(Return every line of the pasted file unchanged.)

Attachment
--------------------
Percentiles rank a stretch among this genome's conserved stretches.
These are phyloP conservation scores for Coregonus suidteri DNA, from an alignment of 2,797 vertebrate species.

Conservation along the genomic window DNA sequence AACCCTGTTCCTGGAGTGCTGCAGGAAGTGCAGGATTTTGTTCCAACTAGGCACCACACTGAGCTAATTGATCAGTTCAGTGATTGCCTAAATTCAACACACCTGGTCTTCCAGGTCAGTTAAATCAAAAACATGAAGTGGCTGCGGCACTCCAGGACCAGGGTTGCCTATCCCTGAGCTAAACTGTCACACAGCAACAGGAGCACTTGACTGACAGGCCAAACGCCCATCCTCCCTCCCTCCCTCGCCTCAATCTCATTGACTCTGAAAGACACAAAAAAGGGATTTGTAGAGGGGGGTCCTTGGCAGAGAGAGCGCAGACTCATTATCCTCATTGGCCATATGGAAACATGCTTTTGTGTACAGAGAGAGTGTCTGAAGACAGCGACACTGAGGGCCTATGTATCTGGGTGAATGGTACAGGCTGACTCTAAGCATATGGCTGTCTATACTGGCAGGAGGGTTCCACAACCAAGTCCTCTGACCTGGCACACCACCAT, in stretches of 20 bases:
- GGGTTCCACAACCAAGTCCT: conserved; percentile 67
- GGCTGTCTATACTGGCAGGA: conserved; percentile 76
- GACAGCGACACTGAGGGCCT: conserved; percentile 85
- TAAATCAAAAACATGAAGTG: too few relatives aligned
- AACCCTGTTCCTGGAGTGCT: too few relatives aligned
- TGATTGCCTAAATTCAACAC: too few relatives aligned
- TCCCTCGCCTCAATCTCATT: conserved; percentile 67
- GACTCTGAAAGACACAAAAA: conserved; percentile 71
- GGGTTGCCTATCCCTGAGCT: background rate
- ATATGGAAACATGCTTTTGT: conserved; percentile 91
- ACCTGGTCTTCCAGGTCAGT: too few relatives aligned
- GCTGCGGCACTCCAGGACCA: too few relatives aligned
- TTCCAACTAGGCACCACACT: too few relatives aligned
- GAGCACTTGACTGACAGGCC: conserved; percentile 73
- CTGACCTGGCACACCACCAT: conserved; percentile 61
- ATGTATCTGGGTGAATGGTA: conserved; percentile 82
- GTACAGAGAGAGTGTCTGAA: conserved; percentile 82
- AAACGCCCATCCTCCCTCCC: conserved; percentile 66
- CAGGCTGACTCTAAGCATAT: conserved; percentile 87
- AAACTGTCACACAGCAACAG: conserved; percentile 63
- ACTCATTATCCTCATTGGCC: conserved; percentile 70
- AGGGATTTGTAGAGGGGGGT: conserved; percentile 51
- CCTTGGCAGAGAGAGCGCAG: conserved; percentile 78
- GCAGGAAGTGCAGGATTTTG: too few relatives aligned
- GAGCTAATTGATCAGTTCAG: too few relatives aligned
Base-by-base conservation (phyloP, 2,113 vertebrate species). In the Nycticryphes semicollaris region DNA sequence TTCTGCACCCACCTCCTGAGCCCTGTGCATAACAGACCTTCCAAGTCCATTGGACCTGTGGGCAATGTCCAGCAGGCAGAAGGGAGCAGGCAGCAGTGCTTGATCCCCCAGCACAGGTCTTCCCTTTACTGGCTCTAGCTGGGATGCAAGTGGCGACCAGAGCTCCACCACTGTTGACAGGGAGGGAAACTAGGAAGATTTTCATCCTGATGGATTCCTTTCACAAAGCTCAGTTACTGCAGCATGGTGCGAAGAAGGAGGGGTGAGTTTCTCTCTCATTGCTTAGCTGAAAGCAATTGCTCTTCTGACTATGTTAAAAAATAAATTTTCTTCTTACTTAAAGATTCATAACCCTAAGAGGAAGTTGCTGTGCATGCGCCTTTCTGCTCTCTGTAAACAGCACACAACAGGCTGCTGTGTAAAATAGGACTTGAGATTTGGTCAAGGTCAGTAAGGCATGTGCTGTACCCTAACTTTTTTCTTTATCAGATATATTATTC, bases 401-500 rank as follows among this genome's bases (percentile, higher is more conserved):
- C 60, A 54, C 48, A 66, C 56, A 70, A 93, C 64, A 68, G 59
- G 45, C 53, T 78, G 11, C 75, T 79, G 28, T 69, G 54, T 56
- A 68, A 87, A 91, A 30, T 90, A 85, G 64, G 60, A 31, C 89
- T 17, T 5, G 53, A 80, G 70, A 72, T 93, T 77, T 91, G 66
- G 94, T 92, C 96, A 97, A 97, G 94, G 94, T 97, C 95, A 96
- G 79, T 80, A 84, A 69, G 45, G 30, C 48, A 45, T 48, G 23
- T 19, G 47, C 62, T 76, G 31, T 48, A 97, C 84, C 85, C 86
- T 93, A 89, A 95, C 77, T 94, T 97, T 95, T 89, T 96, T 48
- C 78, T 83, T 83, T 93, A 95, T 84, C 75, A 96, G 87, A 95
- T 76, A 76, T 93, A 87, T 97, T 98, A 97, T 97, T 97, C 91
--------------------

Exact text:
Percentiles rank a stretch among this genome's conserved stretches.
These are phyloP conservation scores for Coregonus suidteri DNA, from an alignment of 2,797 vertebrate species.

Conservation along the genomic window DNA sequence AACCCTGTTCCTGGAGTGCTGCAGGAAGTGCAGGATTTTGTTCCAACTAGGCACCACACTGAGCTAATTGATCAGTTCAGTGATTGCCTAAATTCAACACACCTGGTCTTCCAGGTCAGTTAAATCAAAAACATGAAGTGGCTGCGGCACTCCAGGACCAGGGTTGCCTATCCCTGAGCTAAACTGTCACACAGCAACAGGAGCACTTGACTGACAGGCCAAACGCCCATCCTCCCTCCCTCCCTCGCCTCAATCTCATTGACTCTGAAAGACACAAAAAAGGGATTTGTAGAGGGGGGTCCTTGGCAGAGAGAGCGCAGACTCATTATCCTCATTGGCCATATGGAAACATGCTTTTGTGTACAGAGAGAGTGTCTGAAGACAGCGACACTGAGGGCCTATGTATCTGGGTGAATGGTACAGGCTGACTCTAAGCATATGGCTGTCTATACTGGCAGGAGGGTTCCACAACCAAGTCCTCTGACCTGGCACACCACCAT, in stretches of 20 bases:
- GGGTTCCACAACCAAGTCCT: conserved; percentile 67
- GGCTGTCTATACTGGCAGGA: conserved; percentile 76
- GACAGCGACACTGAGGGCCT: conserved; percentile 85
- TAAATCAAAAACATGAAGTG: too few relatives aligned
- AACCCTGTTCCTGGAGTGCT: too few relatives aligned
- TGATTGCCTAAATTCAACAC: too few relatives aligned
- TCCCTCGCCTCAATCTCATT: conserved; percentile 67
- GACTCTGAAAGACACAAAAA: conserved; percentile 71
- GGGTTGCCTATCCCTGAGCT: background rate
- ATATGGAAACATGCTTTTGT: conserved; percentile 91
- ACCTGGTCTTCCAGGTCAGT: too few relatives aligned
- GCTGCGGCACTCCAGGACCA: too few relatives aligned
- TTCCAACTAGGCACCACACT: too few relatives aligned
- GAGCACTTGACTGACAGGCC: conserved; percentile 73
- CTGACCTGGCACACCACCAT: conserved; percentile 61
- ATGTATCTGGGTGAATGGTA: conserved; percentile 82
- GTACAGAGAGAGTGTCTGAA: conserved; percentile 82
- AAACGCCCATCCTCCCTCCC: conserved; percentile 66
- CAGGCTGACTCTAAGCATAT: conserved; percentile 87
- AAACTGTCACACAGCAACAG: conserved; percentile 63
- ACTCATTATCCTCATTGGCC: conserved; percentile 70
- AGGGATTTGTAGAGGGGGGT: conserved; percentile 51
- CCTTGGCAGAGAGAGCGCAG: conserved; percentile 78
- GCAGGAAGTGCAGGATTTTG: too few relatives aligned
- GAGCTAATTGATCAGTTCAG: too few relatives aligned
Base-by-base conservation (phyloP, 2,113 vertebrate species). In the Nycticryphes semicollaris region DNA sequence TTCTGCACCCACCTCCTGAGCCCTGTGCATAACAGACCTTCCAAGTCCATTGGACCTGTGGGCAATGTCCAGCAGGCAGAAGGGAGCAGGCAGCAGTGCTTGATCCCCCAGCACAGGTCTTCCCTTTACTGGCTCTAGCTGGGATGCAAGTGGCGACCAGAGCTCCACCACTGTTGACAGGGAGGGAAACTAGGAAGATTTTCATCCTGATGGATTCCTTTCACAAAGCTCAGTTACTGCAGCATGGTGCGAAGAAGGAGGGGTGAGTTTCTCTCTCATTGCTTAGCTGAAAGCAATTGCTCTTCTGACTATGTTAAAAAATAAATTTTCTTCTTACTTAAAGATTCATAACCCTAAGAGGAAGTTGCTGTGCATGCGCCTTTCTGCTCTCTGTAAACAGCACACAACAGGCTGCTGTGTAAAATAGGACTTGAGATTTGGTCAAGGTCAGTAAGGCATGTGCTGTACCCTAACTTTTTTCTTTATCAGATATATTATTC, bases 401-500 rank as follows among this genome's bases (percentile, higher is more conserved):
- C 60, A 54, C 48, A 66, C 56, A 70, A 93, C 64, A 68, G 59
- G 45, C 53, T 78, G 11, C 75, T 79, G 28, T 69, G 54, T 56
- A 68, A 87, A 91, A 30, T 90, A 85, G 64, G 60, A 31, C 89
- T 17, T 5, G 53, A 80, G 70, A 72, T 93, T 77, T 91, G 66
- G 94, T 92, C 96, A 97, A 97, G 94, G 94, T 97, C 95, A 96
- G 79, T 80, A 84, A 69, G 45, G 30, C 48, A 45, T 48, G 23
- T 19, G 47, C 62, T 76, G 31, T 48, A 97, C 84, C 85, C 86
- T 93, A 89, A 95, C 77, T 94, T 97, T 95, T 89, T 96, T 48
- C 78, T 83, T 83, T 93, A 95, T 84, C 75, A 96, G 87, A 95
- T 76, A 76, T 93, A 87, T 97, T 98, A 97, T 97, T 97, C 91